Turntables and Trusting Online Reviews


All,

I’m getting ready to upgrade my turntable to something in the $2500 price range including things like the VPI Prime Scout.

So naturally I find myself hunting for reviews on the various turntables in that range and came across one by Paul Rigby. Now all the media captured in the review includes a Ortofon 2M Red which even I’d consider low for this level of turntable but it was the only cart that he didn’t comment on.

Asking him in the comments about that cart (curious to see how much difference between something that low level and the higher ones that he did demo) he admitted that the media wasn’t even his, that he found the pictures and used them for his review.

So now I find myself asking the question, if you aren’t producing your own media, are you even reviewing the equipment?

Is this common place? Are there reviewers who are more trustworthy than others?

Or it really does come down to audition with your own ears because not only can you not know what another prefers, they may or may not be honest in their own right?

Help me out here?
michaelr23
Or it really does come down to audition with your own ears because not only can you not know what another prefers, they may or may not be honest in their own right?

Yes. Not so much a question of honesty but of finding out if you like it. It is not just a blind idiom, but another man’s meat can be another’s poison. One thing I’ve learned is that if any flaw or preference or trait is professed by a reviewer, you can bet the actuality is more serious. E.g. "a slightly warm recessed treble" = dull and plodding!
And as for the veracity of online reviewers?

How common is it to grab someone else’s pictures and represent them as your own along with a review?

Is this laziness and people truly have the item they are reviewing or is this more akin to skulduggery?
michaelr23 writes:
Or it really does come down to audition with your own ears because not only can you not know what another prefers, they may or may not be honest in their own right?

Help me out here?


Bingo! We have a winner!

And it has ALWAYS been this way!

There's an art to reading reviews. A big part of it is you need to develop your own internal hierarchy of veracity. Like, reviewer says turntable has 4 feet, great, it probably has 4 feet. Reviewer says they are rubber, okay maybe. Reviewer starts jabbering about how they isolate vi-, I have tuned so far out my eyes are already scanning to see if there's anything left worth reading at all. Because at that point all the reviewer is telling me is a) they can regurgitate ad copy and b) they think they can mislead me with technobabble.

Let that last bit sink in. Lotta guys fall for the technobabble. Most, even, far as I can tell.

But I feel for you. 25 years ago I was right there. Trying to choose between a Basis with a Graham arm and a VPI. Reviews helped me narrow it down but I just couldn't find one to audition- and I KNOW you MUST audition so.... wrote Michael Fremer and... dude called me back. So yeah even I who knows better had to rely on a reviewer.

(Which Mikey to his credit did NOT recommend one or the other to me but even more valuable helped me to clear up a lot of what I was already thinking, enabling me to make the right decision myself- what a reviewer SHOULD be doing!)

Another bit to let sink in, this was 25 years ago. Which means, among other things, no internet. There was no Stereophile On-Line there was only Stereophile On-Dead-Tree. Which in case you forgot (or ever knew) meant there were editorial standards. In order to get published you had to get past an editor. Not like today. Today you hit Post Your Response, you're published!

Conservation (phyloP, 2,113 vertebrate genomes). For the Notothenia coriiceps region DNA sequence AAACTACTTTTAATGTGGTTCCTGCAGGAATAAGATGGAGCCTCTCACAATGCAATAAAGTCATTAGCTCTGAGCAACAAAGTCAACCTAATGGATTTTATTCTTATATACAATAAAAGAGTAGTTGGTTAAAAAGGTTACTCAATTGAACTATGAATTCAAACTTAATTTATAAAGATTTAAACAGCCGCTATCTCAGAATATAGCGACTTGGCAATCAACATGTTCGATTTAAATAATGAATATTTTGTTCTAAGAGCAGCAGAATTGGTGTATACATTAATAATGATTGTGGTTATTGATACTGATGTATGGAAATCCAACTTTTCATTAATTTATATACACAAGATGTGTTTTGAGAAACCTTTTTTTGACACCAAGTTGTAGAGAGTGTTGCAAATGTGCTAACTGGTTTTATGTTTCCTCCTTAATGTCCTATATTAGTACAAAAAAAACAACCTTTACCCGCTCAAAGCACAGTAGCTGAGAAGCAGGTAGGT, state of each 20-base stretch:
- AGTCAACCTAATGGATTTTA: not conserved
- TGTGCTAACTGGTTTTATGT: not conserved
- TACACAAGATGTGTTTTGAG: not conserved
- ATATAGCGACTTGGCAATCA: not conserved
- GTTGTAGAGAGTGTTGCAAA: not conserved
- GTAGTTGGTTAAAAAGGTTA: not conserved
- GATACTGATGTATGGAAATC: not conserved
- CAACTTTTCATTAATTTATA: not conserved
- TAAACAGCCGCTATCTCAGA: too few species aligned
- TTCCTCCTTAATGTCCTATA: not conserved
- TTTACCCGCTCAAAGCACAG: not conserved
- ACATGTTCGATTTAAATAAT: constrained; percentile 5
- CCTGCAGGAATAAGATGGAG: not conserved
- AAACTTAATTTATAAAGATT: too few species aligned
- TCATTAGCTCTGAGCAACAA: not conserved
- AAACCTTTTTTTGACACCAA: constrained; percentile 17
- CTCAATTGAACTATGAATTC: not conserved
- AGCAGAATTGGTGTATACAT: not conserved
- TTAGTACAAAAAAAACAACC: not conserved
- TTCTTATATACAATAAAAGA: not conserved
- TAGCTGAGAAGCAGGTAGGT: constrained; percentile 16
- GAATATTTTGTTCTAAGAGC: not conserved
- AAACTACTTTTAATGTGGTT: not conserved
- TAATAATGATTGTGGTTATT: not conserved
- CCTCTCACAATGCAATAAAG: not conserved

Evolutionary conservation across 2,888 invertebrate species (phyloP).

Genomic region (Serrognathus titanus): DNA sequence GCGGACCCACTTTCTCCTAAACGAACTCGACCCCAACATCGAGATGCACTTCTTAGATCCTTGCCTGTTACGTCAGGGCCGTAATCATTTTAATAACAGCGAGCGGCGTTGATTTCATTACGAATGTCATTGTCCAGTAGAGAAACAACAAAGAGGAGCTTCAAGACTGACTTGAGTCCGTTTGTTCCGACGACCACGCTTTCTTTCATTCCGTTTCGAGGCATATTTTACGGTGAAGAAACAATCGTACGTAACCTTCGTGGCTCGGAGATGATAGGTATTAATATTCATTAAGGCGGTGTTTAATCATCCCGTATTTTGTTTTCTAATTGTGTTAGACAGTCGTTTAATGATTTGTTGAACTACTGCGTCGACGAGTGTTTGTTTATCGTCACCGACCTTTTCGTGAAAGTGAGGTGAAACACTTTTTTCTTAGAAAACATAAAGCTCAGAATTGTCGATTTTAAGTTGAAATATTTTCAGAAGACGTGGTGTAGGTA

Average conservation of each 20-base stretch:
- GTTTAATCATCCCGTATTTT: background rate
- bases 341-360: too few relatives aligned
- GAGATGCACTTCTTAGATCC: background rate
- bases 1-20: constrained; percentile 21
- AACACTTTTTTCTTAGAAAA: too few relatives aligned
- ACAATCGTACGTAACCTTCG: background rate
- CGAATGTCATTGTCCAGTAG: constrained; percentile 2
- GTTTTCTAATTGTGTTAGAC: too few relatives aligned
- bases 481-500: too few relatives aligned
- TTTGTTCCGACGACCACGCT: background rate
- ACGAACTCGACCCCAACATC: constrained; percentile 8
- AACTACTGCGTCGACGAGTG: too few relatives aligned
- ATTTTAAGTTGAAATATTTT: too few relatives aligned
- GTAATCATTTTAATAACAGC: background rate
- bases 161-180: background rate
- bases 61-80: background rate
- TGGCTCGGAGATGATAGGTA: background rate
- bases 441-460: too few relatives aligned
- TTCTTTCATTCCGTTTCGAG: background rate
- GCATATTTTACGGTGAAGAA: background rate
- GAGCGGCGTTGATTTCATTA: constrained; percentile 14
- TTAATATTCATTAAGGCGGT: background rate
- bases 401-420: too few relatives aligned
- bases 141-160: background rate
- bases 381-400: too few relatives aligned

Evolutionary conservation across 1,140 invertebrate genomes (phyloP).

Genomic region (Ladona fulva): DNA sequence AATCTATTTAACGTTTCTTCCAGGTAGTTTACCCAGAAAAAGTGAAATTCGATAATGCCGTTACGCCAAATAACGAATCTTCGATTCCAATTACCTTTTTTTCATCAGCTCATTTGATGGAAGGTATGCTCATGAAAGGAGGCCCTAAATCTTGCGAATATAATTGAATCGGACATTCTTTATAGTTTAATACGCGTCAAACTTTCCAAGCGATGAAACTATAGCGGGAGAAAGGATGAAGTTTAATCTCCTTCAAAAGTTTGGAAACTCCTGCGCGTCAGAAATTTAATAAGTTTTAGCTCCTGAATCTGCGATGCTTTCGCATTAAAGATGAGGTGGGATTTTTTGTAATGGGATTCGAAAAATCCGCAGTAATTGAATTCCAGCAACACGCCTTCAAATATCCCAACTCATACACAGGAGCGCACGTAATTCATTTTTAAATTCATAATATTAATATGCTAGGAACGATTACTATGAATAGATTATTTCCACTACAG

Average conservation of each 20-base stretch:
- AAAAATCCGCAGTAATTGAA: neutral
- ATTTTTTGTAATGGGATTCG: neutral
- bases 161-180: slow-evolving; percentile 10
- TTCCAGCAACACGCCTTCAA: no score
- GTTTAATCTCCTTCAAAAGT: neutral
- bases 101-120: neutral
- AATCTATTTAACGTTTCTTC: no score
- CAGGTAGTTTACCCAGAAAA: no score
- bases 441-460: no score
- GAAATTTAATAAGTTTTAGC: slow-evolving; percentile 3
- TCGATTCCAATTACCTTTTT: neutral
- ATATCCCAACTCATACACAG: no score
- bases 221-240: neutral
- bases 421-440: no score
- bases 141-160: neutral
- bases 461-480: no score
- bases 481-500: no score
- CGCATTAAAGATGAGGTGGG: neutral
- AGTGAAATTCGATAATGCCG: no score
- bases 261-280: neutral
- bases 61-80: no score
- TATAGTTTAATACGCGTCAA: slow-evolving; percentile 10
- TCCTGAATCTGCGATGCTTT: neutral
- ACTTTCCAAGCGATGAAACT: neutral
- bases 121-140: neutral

No wonder there are "reviewers" like this one clown I know, who after 30 years still can't build an interconnect. But he's got one serious audiophile Jones, and there's dudes with crap to sell willing to send him some for free if he'll shovel some drivel their way.

The good news however is you are looking at turntables. Skip the Bose crap like VPI, focus on specialty makers like Kuzma and Origin Live that have been around a long time. (Because if you can survive without advertising, reviews, and a big dealer network it can only be because your product is your advertising.) And budget yourself into a realm where success is virtually guaranteed. $2500 is barely getting there- too much of the purchase price is going into packaging, shipping, and handling. Seriously. That's just reality. $2500 each for table and arm, now you're talking. New, that is. 




Personally i don’t care much about reviews, especially on turntables.
Those guys does not review top quality vintage Direct Drive turntables anyway and most of them raving about cheap and ugly belt drive turntables, mediorce cartridges and tonearms of today. In such reviews i’ve never seen any of them comparing all these modern garbage to some serious vintage High-End gear.

If the review dedicated to some $30 000 turntables, $20 000 tonearms and $15 000 cartridges i don’t read it.

I’m more happy to read posts from our old contributors here on audiogon about carts, arms, turntables.

There are many so called classic turntables, tonearms, cartridges that you can’t go wrong with. Finding and buying them is an interesting process, it is an education, personal experience ... in your own system with your records. Selling them without loss is not a big deal. You’re saving a lot buying vintage High-End, but not because it’s cool looking boxes, i mean serious high-end classics like Japanese Direct Drives, Carts ans Arms from all over the world.

I just don’t need a review for some new overpriced mediorce turntable if the reviewer comparing it so some other ugly new turntable. Same about cartridges and tonearms. WHne i asked some of the reviewers i realized that some of them never ever heard/owned some amazing High-End classics from the 80’s for example. Most of them are in love with digital which is also a bad sign for me.

And while i’ve been reading some nice reviews on 6moons for an amps for example, those guys reviewd thousands of different amps later on. It is just an opinion, an audiophile’s diary. I have my own everyday experience with different audio components, it’s fun, it’s a hobby.